A Rare Pleasure

Sure, there are a lot of them. In this case what I’m talking about is reading a book in one sitting, or in one period of awakeness which I think is what people really mean by this. I mean one sitting? How long can a person really be expected to go between breaks for bathroom, carbonated liquids and jumping in the swimming pool? In my case, I’d say an hour, max. Still, it’s a luxury. And it’s also a choice, choosing to give up most other forms of media (save music) and interaction and just read for a day. And I have to face it–I’m a slow reader, so it takes a day, or a good chunk of one. Maybe this is why summer is particularly good for reading: long days.

Anyway, I finished two books today, and both were surprisingly good. The first one was Camouflage by Joe Haldeman, which at the very least is going to win an award for the most Amazon SIPs involving the word “changeling.” Even beyond that impressive accomplishment, I was pleasantly surprised. When I picked this thing up off the “recent” rack at the library, recognizing the venerable Haldeman name, I kind of assumed it would be a short, pointless read in the later-life Clarke model. You know, that thing that happens to old sci-fi writers when they attain a certain age and status and absolutely anything they can vomit into a Word document and email off to the publisher will garner a six-figure advance and library buys? Yeah, this is why I go to the library instead of buying books these day. And yet this book was actually pretty good. Yes there were a lot of reused tropes and outright cliches, but with a 24-hour sci-fi channel on every TV set in America, what do you expect? Sometimes you need to trot out dueling, shape-shifting aliens one more time. Oh, and don’t forget enigmatic alien artifacts and a corrupt government with its finger on the panic button. And notice I’ve used only links to visual media to illustrate my point. That’s how pervasive and mainstream “sci-fi” concepts like these have become. I don’t think any of us would be too surprised if we suddenly found out we were in love with a deadly, immortal, shape-shifting alien with inscrutable intent. And yet, pretty good.

But that was read over the course of several days. The book I started this morning after finishing that one and still managed to finish today was the real surprise. Again, a recent-rack find, I’m not sure what drew me to Mick Foley’s Tietam Brown. I’m not even sure what makes the Austin Public Library order a book like this. I guess I must have heard of it, or the author. Still, the jacket description of Foley as “wrestler-writer” was off-putting. And I’ll borrow a little from an Amazon review here and say it was “dark, sad and sickening.” Yes, I agree, wholeheartedly. I disagree with the argument that it received good reviews because “only wrestling fans read it.” No, this book stands on its own. Wrestling doesn’t even come in until two-thirds of the way through. It’s mainly about abuse and evil and loss and deception–and above all, family–so yes it can be painful to read, even for a person who hasn’t had a lot of first-hand experiences on the receiving end of those things. And yes, it plays the race card, and the sodomy card, and the misogyny card, and the dad-fucking-the-neighbor-woman card. But these are called “cards” for the simple reason that we can understand them and they can be played to us. Maybe this is Jerry Springer’s or Chuck Paliniuk’s influence, but maybe, also, it’s our cultural heritage. I mean people do grab each others breasts and balls in inappropriate and inexplicable circumstance. People do put their tongues in other people’s asses more or less willingly, and they enjoy it. It’s just that not many writers can be honest about these things while incorporating them into a coherent narrative. And I’m not going to say it’s ultimately redeeming, because in the universe of modern fiction that would just make it pat. But it is satisfying, and a good read.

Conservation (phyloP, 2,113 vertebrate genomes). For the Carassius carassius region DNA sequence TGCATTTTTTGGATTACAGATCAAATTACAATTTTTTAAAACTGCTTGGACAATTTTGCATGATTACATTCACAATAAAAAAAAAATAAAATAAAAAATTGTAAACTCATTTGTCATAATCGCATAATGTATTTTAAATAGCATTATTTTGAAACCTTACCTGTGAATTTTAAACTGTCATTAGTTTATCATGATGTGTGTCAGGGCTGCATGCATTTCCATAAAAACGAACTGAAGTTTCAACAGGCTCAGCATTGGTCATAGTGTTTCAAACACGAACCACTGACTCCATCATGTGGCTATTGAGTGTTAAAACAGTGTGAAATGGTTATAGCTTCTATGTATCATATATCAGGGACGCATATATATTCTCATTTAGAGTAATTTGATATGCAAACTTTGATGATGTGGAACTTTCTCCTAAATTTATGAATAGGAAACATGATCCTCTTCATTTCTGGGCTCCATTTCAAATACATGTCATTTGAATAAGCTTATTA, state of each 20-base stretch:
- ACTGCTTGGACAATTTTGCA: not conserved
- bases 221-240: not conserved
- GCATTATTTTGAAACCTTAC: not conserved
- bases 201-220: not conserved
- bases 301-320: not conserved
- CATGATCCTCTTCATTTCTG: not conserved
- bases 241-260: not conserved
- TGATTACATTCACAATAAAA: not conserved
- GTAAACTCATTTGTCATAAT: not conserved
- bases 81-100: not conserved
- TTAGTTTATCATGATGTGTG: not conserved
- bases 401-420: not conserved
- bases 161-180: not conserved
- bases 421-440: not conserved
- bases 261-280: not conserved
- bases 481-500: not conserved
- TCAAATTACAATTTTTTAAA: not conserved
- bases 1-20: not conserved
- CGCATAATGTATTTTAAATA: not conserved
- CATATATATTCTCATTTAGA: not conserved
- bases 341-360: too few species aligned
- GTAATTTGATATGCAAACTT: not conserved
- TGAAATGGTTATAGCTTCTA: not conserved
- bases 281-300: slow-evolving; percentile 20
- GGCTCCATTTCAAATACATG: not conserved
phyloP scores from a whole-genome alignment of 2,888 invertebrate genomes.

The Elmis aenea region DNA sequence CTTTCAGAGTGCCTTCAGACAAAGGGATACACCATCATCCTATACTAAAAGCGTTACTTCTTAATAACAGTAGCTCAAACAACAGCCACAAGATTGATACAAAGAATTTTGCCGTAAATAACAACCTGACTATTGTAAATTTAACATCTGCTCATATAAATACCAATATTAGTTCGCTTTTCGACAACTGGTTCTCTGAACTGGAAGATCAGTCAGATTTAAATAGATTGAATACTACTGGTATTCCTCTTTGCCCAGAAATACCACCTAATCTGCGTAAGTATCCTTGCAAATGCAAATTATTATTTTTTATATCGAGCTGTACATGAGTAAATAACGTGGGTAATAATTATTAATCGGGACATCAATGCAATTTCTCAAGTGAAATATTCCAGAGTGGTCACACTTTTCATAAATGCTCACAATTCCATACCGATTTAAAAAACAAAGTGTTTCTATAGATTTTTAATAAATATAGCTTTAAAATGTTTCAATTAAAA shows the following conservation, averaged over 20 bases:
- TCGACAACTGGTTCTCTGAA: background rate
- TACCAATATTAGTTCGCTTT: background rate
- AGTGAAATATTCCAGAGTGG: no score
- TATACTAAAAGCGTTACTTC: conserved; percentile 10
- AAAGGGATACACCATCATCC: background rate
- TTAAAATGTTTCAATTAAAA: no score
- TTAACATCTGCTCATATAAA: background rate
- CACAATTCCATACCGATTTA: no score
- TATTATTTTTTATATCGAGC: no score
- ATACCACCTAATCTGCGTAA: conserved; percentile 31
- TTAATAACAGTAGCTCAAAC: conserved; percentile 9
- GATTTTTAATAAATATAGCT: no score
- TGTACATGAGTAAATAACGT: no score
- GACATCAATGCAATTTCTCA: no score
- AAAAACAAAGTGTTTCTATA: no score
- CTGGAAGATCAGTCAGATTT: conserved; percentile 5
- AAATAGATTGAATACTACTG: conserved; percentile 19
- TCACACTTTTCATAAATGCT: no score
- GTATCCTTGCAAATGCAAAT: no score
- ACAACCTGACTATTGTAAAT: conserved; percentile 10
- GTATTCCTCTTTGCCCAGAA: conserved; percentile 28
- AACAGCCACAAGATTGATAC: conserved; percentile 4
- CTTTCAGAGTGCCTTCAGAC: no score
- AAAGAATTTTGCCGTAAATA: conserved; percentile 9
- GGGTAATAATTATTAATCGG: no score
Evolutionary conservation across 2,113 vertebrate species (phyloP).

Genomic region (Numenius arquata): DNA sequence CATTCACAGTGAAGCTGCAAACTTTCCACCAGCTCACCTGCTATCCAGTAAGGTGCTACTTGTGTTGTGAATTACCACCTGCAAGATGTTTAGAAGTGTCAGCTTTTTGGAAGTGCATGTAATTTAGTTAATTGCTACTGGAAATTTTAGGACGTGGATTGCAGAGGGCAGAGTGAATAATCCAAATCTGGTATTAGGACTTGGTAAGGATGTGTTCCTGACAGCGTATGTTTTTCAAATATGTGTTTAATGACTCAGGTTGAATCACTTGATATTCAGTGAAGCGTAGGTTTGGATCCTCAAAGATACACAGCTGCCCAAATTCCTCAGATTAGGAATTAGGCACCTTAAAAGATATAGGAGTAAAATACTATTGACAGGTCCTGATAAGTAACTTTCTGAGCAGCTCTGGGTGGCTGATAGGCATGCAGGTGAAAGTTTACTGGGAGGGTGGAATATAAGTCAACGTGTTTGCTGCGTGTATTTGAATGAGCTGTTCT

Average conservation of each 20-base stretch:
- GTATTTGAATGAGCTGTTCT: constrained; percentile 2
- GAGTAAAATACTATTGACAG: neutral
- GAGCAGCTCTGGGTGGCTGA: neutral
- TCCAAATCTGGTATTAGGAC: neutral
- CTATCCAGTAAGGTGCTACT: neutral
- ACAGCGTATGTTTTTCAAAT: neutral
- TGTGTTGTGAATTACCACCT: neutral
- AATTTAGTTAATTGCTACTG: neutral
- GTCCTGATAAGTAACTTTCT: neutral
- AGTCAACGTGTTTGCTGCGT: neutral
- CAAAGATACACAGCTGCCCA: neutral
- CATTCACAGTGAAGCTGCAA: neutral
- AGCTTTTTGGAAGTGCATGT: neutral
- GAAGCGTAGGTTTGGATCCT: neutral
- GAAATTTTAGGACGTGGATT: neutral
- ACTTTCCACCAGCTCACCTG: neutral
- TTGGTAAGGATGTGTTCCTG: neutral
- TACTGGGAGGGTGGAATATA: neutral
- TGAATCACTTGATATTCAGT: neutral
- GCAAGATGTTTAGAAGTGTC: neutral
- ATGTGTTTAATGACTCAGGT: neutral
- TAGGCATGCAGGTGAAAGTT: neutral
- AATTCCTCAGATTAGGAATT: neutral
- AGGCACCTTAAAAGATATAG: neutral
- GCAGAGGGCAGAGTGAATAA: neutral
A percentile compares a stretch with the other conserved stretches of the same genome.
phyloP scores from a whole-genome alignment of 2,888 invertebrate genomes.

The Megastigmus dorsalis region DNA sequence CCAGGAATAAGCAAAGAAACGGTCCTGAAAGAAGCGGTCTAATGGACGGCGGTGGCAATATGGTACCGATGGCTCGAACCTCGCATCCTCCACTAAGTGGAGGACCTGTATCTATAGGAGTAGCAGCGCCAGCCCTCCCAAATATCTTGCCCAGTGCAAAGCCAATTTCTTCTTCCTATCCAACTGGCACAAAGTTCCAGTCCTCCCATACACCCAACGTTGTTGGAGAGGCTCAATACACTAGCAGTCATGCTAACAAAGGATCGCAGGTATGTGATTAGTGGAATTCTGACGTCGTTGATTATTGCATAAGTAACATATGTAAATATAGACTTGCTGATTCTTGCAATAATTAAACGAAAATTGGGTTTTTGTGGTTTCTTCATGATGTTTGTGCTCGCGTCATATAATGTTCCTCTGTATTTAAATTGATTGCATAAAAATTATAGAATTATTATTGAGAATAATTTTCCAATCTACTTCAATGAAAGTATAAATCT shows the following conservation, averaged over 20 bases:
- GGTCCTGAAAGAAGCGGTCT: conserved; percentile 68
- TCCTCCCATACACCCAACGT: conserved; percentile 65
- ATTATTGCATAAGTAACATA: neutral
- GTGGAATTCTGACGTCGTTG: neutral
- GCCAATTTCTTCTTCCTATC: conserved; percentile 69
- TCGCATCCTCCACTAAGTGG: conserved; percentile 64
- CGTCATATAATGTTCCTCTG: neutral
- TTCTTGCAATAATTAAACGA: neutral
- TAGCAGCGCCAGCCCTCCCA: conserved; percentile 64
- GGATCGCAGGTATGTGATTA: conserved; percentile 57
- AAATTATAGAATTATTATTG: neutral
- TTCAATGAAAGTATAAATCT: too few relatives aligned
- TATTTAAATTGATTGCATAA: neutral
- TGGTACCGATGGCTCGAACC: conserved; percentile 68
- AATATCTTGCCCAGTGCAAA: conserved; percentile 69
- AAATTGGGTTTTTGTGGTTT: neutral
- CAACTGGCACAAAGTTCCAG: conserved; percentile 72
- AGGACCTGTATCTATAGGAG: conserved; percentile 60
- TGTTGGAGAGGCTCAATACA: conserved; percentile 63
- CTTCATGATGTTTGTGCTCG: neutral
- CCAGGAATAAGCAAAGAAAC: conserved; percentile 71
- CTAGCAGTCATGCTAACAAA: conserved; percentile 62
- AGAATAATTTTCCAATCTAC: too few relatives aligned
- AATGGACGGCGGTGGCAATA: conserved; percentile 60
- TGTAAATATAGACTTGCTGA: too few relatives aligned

What this has made me realize is that I’m having better luck lately with pseudo-random picks off the library shelf than with “professional” literary recommendations. I got burned badly by Michael Ventura and his recommendation to read The Sea Came in at Midnight. I’m willing to consider the failing my own. I may very will be of the wrong generation, or not smart enough, or simply not well educated enough in literature, and most likely all of the above, but I didn’t get it. It never pulled me in, never struck me as something worth finishing. I did finish it, but I couldn’t tell you what it was about. I might have tried after the first chapter, but beyond that it just faded into obscurity and irrelevance. For me, for this audience of one, it was just trying too hard. And ultimately I didn’t care and still don’t.

Foley tries hard, certainly, in Tietam, but he tries and succeeds. His characters at their most bizarre are at least comprehensible. You can see how people could be this fucked up, because people sometimes are. There’s no magic. No falling back on the spirit in the sky. You can see how bad things happen to bad people, and later have it revealed to you that things just happen, without value being applied, to people who are at best ambivalent and who are often mislead, full of illusions and morally confused. Shit happens. And Foley, I think, captures and presents this more clearly and more honestly than Erickson. Don’t write him off as a literary Jesse “The Body” Ventura.

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